"Psychologists Adrian Alsmith of the University of Copenhagen and Matthew Longo of the University of London asked 10 blindfolded adults to use a metal pointer to motion at “themselves.”* Most people indicated their upper torso area. Then, perhaps to ensure participants hadn’t just made the gesture that required the least physical effort, the researchers steered the pointer around the test subjects’ bodies. Again, a majority of people told them to stop when their chests were tagged. As Alice Robb at the New Republic reports, Alsmith and Longo explain the results by suggesting that “the torso is, so to speak, the great continent of the body, relative to which all other body parts are mere peninsulas. Where the torso goes, the body follows.”

However, the entire issue was settled long before this, by Robert De Niro in Taxi Driver. Notice where he points at 1:07.

If that isn't definitive, I don't know what is.

Tuesday, March 18, 2014

What Enlightenment Is, What It Isn't, Why You're Not Enlightened, And How You Can Be

The Current Scene

If we survey the non-dual spiritual scene in the West these days, we find vastly different views about enlightenment and awakening. Some are quite insightful and genuine, but many seem simplistic, derivative, contradictory, misguided, or patently false. It is quite common for idealistic people of all stripes to claim all sorts of spiritual awakening, based on all kinds of experiences and ideas, and then to loudly proclaim them to the world, quickly becoming writers, teachers, and Gurus of these non-dual truths, leaving us to wonder what is at the bottom of this whole enterprise, other than the usual human vanity. Seeing so much confusion and delusion in this movement, many are tempted to simply dismiss all of it as patent nonsense, without examining the source of both the delusions, and the genuine realities.

Some claim that enlightenment is the discovery that there is no separate ego, often by those who have examined themselves, and failed to find a tangible ego present. Others equate it with the discovery of a non-dual, all-pervading spiritual Presence within oneself that supersedes and "saves" us from the separate ego-identity. Many say that enlightenment is the discovery that we are pure, unblemished, primordial awareness, empty of self. Some claim that enlightenment is found in accepting our ordinary daily awareness as our true self. Each of these insights, and many more, are presumed to be the revelation of an inner enlightened consciousness that we can awaken to relatively easily, and that once this occurs even once, we need not bother with the search, or even any further spiritual practice other than reminding ourselves of these truths, and allowing the power of this awakening to unfold within us.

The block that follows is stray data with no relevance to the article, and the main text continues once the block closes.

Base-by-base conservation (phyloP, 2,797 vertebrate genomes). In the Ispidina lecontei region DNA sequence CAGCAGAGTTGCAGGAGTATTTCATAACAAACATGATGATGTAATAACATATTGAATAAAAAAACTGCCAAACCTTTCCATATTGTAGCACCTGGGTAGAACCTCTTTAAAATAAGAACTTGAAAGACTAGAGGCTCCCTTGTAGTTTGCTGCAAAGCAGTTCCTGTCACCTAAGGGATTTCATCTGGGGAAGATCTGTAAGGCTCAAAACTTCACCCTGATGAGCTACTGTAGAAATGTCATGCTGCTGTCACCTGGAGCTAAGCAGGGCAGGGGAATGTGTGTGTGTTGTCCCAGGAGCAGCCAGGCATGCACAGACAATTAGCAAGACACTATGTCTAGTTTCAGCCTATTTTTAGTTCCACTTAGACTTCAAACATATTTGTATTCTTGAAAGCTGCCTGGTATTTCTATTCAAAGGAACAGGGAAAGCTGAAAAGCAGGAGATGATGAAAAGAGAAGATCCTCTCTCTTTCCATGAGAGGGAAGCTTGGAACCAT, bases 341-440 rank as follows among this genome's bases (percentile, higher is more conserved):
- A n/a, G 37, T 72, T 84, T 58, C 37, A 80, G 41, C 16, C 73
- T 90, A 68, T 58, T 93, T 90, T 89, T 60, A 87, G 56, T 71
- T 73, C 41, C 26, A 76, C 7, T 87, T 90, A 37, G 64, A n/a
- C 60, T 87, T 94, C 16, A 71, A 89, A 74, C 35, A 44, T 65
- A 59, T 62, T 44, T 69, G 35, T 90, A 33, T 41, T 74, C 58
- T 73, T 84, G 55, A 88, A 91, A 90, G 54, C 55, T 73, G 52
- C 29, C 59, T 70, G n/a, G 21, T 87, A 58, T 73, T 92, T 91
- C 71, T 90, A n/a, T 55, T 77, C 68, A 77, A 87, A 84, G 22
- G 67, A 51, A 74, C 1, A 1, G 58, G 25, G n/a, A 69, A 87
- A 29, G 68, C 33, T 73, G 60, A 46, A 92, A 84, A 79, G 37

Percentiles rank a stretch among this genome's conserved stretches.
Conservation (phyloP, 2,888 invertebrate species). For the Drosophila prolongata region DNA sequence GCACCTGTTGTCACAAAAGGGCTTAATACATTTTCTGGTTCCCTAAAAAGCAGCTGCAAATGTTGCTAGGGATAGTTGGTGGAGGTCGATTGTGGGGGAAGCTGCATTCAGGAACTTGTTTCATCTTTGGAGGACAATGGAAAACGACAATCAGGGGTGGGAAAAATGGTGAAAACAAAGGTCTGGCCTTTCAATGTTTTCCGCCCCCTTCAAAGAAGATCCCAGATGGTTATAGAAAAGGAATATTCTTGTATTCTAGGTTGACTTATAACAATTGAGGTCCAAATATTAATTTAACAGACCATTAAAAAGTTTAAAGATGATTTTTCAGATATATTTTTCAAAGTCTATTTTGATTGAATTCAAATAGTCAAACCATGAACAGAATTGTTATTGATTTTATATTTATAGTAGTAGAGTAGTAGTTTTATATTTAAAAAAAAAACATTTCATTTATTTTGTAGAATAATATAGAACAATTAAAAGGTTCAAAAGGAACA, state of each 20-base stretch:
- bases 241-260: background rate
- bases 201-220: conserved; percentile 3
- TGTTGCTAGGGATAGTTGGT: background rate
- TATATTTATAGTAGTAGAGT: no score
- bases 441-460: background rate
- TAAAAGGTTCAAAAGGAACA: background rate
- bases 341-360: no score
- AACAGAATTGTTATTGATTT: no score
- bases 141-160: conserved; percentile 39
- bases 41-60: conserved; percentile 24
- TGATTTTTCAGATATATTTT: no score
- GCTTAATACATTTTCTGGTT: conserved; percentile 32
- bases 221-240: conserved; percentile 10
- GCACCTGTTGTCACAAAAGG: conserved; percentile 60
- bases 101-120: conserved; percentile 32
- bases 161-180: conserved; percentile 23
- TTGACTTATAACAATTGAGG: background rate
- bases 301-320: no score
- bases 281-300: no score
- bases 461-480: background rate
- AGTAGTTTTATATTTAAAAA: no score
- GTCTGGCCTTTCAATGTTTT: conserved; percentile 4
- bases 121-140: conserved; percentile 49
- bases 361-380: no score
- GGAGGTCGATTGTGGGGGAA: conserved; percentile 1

Most of these awakened teachers try to equate this process with the non-dual traditions of Hindu Advaita Vedanta or classical Buddhism and its many offshoots, while yet retaining independence from any responsibility to these traditions, as if we are in the midst of a new, modern western spiritual awakening with its own standards and teachings, only loosely related to what has come before it, but essentially realizing the same enlightenment, just shorn of their traditional sectarian culture and mythology.

Even though many of these awakenings have been inspired by the teachings of modern Advaitic teachers like Ramana Maharshi or Sri Nisargdatta Maharaj and their students, it is not generally felt that awakened westerners need study or seriously understand those traditional teachings or their approaches, much less apply them to their own individual cases. To them, their own awakenings stand apart as self-evident truths that need no outside corroboration or traditional wisdom. Others come from Buddhist or even Christian backgrounds, and yet feel free to play it very loose and fancy-free, able to stretch those traditions however they need to in order to accommodate their own viewpoint and experience. What all seem to have in common is a reliance on their own immutable personal experience as their primary guide to understanding what enlightenment is and how it is to be cultivated, rather than on the teachings of those traditions or Gurus, which at best serve as ways to affirm their own experience as true and valid rather than merely imaginary - and where they differ from these traditions, this is taken as a sign of either the corruptions of those traditions, or their lack of relevance to spirituality in the modern world, rather than a lack in their own experience and understanding.